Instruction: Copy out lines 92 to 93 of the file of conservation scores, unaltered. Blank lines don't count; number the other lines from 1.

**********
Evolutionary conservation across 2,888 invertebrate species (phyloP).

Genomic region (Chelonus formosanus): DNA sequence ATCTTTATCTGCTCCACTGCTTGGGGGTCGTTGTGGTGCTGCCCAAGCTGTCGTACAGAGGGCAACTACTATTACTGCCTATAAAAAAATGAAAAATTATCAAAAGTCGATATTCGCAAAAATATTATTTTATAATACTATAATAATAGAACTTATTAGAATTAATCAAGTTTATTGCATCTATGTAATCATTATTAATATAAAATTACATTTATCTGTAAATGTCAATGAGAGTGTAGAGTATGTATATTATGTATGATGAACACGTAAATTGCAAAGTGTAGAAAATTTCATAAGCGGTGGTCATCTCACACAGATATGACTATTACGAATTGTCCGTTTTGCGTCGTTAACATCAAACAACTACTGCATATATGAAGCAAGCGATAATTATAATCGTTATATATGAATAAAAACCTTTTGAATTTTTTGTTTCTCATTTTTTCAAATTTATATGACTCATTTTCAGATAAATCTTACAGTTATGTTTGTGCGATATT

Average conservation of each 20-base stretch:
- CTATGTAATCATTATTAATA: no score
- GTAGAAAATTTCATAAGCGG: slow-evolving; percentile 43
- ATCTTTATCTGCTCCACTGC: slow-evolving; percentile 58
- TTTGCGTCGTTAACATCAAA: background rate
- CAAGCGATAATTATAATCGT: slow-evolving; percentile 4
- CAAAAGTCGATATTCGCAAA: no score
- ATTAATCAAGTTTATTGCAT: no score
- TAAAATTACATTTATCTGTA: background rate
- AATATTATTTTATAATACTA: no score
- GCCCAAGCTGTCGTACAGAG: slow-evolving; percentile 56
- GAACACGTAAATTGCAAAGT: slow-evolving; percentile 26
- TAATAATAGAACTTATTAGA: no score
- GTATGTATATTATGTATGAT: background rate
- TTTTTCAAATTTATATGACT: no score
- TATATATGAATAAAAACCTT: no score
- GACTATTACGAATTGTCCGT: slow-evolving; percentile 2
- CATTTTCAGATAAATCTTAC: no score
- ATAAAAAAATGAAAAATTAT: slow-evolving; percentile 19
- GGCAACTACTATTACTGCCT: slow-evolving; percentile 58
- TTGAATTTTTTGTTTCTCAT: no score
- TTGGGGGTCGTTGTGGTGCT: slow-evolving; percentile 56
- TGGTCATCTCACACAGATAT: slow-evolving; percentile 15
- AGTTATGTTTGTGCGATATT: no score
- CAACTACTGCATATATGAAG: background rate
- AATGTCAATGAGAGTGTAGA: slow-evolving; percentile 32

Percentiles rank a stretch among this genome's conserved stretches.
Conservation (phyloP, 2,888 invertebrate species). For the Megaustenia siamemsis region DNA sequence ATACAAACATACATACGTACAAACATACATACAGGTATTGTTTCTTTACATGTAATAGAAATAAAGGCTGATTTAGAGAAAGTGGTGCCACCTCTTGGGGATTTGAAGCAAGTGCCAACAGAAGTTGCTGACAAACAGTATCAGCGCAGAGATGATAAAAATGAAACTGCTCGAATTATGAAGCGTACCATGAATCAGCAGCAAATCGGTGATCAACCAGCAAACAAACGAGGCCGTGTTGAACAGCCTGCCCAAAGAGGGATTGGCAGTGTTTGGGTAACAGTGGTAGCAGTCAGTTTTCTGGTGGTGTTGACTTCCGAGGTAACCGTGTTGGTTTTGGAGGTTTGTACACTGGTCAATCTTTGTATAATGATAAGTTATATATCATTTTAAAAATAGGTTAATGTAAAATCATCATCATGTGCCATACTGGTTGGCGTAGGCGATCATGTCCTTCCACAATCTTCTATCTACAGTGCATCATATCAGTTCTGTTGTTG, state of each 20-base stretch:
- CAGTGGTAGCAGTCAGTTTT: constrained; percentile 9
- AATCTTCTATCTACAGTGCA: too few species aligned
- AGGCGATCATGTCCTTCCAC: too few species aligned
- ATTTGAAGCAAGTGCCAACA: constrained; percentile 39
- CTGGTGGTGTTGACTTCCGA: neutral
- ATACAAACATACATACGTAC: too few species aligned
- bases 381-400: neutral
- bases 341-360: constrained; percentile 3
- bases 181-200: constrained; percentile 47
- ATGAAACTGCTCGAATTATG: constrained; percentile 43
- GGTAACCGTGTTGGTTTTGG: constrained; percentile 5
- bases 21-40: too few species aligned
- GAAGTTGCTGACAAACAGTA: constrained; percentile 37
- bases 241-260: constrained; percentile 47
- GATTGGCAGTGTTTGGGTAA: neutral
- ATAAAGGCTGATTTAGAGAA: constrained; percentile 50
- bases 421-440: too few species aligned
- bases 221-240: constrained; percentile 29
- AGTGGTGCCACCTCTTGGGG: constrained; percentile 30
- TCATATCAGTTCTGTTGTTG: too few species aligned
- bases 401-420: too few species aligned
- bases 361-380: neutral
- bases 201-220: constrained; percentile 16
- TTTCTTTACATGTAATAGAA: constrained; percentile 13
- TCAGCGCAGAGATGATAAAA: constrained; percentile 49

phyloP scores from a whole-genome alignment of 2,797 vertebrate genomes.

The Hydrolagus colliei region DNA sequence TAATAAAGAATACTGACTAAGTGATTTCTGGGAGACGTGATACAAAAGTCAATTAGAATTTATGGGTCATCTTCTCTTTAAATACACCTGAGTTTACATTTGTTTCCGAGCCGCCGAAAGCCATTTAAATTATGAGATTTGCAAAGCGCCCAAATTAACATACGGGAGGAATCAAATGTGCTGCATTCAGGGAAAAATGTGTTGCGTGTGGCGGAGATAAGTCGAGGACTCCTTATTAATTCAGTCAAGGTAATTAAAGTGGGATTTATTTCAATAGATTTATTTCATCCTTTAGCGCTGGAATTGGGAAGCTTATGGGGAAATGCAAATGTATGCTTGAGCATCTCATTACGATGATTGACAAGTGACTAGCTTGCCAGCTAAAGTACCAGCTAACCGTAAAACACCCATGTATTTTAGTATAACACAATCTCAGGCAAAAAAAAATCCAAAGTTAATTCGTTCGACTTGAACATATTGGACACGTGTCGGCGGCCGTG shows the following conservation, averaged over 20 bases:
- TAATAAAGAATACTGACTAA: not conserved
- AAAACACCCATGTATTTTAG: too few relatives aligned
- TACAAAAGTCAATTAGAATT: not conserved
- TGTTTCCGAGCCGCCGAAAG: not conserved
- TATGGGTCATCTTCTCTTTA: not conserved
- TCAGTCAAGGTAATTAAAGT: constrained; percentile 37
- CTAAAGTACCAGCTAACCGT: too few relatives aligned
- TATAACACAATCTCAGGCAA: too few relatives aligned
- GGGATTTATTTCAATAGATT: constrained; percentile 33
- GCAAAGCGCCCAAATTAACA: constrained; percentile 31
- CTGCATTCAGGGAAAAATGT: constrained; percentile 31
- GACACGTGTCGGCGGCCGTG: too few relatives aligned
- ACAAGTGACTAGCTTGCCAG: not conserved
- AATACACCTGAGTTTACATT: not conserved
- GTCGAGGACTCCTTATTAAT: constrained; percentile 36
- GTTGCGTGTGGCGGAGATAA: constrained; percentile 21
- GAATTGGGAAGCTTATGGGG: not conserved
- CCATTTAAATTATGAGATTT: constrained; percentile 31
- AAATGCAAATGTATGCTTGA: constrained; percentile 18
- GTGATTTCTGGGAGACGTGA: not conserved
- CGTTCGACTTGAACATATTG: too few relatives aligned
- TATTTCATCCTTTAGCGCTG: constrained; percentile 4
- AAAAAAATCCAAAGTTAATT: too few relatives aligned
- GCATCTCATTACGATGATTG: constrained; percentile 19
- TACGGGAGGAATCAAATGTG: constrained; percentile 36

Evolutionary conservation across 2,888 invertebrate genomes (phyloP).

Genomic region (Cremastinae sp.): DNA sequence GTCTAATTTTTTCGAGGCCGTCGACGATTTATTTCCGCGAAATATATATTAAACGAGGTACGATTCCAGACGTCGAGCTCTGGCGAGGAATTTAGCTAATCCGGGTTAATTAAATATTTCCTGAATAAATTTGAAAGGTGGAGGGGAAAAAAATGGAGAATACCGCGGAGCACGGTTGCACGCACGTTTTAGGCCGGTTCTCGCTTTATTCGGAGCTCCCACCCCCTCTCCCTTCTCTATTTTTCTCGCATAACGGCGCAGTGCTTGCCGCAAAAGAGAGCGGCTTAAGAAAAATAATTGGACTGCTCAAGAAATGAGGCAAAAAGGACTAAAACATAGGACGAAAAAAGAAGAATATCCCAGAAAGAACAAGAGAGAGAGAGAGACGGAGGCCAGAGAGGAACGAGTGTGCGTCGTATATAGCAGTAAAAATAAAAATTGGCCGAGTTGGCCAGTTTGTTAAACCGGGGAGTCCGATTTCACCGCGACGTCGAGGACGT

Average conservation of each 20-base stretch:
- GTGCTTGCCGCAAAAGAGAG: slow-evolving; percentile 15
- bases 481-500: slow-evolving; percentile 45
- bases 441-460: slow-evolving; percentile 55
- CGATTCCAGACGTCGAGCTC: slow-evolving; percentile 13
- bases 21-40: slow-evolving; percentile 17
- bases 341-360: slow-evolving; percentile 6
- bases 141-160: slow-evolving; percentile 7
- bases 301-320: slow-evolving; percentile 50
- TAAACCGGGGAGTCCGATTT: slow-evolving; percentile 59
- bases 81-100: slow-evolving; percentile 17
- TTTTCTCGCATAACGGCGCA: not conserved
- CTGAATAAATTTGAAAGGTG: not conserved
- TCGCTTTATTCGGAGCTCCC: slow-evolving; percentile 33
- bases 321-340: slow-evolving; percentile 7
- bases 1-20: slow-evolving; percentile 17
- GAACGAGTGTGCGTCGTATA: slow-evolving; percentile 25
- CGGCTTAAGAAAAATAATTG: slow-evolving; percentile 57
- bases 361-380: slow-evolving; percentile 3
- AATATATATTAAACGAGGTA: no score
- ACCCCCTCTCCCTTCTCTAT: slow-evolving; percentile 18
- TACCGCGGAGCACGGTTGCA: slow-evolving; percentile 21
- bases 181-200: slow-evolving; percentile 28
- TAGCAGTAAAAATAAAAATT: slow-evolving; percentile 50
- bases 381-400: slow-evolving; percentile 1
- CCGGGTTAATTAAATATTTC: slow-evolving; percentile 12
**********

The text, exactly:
- bases 141-160: slow-evolving; percentile 7
- bases 301-320: slow-evolving; percentile 50